Ira Siff, 48, is the artistic director and prima donna of La Gran Scena Opera Company, which he founded in 1981. The company of 'men in dresses' performs opera classics in falsetto. Ira lives in New York.

THIS should be called 'In Couch With Ira Siff' because I don't actually have a bed any more. Hundreds of dresses, wigs and feather boas now inhabit what was once my bedroom and when I'm at home I simply have to throw myself down on the living-room couch at night and drag a duvet over me.

My piano is within arm's reach of the couch and often, when I'm trying to go to sleep, I will suddenly be tortured by the idea that I can't reach a certain high note any more . . . maybe one I didn't do so well that evening if there's been a performance. I plonk the note with a finger and test my voice.

If I go out at night, it's usually to the opera. I used to go to clubs - I was once a bartender at a cabaret - but I really burnt out on the smoke, the noise and the way people act when they're drunk. I kind of feel too old for that now and it's all so bad for the voice.

Of course it's a strain on a male voice to sing soprano for two and half hours. I try not to use it too much when I'm not working, but I have this New York habit of talking on the telephone late into the night. I lie in couch, call someone up and chat for hours. I have sometimes dozed off and woken up to find my friend still talking on the other end.

Sleep is the best healer if your voice is in tatters and I always try to get a lot of it. Unfortunately, I live in East Village, which has been totally taken over by rich student brats and I am constantly subjected to rap music from their car speakers. They think it's really hip to act like that because they come from the suburbs where they'd never dare.

I like being alone at night to wind down and think - I get all my greatest ideas then, like staging Der Rosenkavalier in a shopping mall. But I also have to see my lover, Christopher, so at least three times a week I stay over at his apartment. We've been together for 18 years and have a typically New York situation in that both of us have rent-controlled homes that are too precious to give up.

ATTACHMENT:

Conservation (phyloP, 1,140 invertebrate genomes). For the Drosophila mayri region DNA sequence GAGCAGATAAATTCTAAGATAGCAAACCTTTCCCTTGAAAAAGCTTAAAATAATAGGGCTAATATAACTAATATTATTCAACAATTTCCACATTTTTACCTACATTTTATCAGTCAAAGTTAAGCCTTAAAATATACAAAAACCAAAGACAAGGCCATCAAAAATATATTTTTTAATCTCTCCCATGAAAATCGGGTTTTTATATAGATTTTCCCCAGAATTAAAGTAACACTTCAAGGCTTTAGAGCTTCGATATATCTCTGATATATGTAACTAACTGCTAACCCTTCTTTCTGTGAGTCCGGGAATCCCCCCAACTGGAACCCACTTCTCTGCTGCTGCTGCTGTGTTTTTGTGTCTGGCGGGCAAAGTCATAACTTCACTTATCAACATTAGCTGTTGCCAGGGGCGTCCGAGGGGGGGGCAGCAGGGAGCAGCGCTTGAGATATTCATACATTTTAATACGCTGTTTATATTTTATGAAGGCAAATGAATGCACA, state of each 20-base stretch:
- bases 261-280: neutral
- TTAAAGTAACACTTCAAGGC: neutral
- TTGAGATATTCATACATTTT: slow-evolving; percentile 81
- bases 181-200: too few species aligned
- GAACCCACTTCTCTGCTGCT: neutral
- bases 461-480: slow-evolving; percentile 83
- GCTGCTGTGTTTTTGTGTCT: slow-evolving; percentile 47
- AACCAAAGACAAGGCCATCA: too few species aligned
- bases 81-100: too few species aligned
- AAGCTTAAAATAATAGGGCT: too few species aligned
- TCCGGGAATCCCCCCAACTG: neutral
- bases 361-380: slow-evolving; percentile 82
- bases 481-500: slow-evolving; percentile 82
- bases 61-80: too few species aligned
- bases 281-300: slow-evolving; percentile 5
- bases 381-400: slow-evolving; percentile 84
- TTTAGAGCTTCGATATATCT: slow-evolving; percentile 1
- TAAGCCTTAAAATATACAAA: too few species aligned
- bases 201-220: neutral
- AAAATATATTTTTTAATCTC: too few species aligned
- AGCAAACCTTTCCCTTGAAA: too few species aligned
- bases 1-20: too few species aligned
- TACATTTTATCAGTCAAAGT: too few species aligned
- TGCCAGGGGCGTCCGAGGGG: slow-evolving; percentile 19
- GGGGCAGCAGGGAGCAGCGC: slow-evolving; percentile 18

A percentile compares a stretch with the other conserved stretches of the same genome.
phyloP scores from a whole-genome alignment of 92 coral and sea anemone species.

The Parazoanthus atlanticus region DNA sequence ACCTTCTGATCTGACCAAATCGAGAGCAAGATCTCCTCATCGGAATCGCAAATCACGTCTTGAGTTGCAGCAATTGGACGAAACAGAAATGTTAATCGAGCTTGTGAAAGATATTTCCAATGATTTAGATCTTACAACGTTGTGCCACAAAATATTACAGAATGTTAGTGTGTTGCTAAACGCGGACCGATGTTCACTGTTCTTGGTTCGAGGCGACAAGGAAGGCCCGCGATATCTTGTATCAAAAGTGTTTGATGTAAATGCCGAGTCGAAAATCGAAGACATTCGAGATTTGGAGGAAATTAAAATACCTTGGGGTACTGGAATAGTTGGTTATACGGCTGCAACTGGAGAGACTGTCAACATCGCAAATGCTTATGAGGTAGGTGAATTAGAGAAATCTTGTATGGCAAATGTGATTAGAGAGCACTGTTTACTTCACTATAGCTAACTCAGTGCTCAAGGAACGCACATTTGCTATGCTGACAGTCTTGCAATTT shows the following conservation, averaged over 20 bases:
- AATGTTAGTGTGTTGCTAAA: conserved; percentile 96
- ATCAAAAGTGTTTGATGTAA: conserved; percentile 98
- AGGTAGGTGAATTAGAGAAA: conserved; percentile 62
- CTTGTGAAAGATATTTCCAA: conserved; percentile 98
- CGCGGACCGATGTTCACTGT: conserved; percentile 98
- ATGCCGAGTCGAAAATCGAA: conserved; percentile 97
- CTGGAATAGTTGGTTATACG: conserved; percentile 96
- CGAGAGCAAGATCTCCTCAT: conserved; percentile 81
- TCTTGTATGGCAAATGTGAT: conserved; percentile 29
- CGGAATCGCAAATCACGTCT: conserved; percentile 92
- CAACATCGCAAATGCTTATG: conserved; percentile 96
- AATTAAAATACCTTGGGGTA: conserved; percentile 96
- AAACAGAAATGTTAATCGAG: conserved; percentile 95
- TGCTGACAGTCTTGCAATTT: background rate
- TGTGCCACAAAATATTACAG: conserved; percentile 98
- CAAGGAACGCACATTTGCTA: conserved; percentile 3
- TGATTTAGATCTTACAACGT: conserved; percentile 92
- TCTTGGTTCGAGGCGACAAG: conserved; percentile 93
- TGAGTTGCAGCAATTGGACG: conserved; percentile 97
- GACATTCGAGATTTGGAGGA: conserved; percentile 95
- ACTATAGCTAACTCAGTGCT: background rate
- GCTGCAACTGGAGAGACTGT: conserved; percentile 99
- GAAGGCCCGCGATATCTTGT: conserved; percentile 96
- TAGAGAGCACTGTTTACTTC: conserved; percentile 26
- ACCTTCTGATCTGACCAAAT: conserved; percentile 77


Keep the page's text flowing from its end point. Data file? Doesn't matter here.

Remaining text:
We have a dog called Sidney who's a bit like the child in our relationship. He was Christopher's idea and lives with him. Christopher has a fantastic bed in a proper bedroom, but the irony is that I often end up on his couch nowadays. Christopher lets Sidney sleep in the bed and he slowly edges me out. It's the final humiliation. I do complain, but I think Christopher is partial to the dog.

I love being Vera Galupe-Borszkh, though it's a great burden, of course, being an international opera diva. I do not wear dresses habitually and actually found it quite traumatic the first time - panty-hose are a form of torture. The dresses heighten the comedy and drama but we're not trying to act like women - I think that's really misogynistic.

Though I need to take a blowtorch to my face to get the make-up off after a performance, I have no trouble leaving Vera behind me as soon as I walk off stage. I never confuse my identity and in my dreams I am always Ira Siff.

I get a lot of anxiety dreams which I find hilarious. I'm always going on stage and realising I haven't learnt my part. I see my notes highlighted in yellow on the score - which is absolutely no use to me because I can't sight-read - and wake myself up laughing. Unfortunately, not all my dreams are that funny. I've lost a lot of friends to Aids and often meet them in dreams. I find that deeply upsetting.

La Gran Scena Opera Company is at the Bloomsbury Theatre, London, until Saturday, 071-388 8822.

(Photograph omitted)

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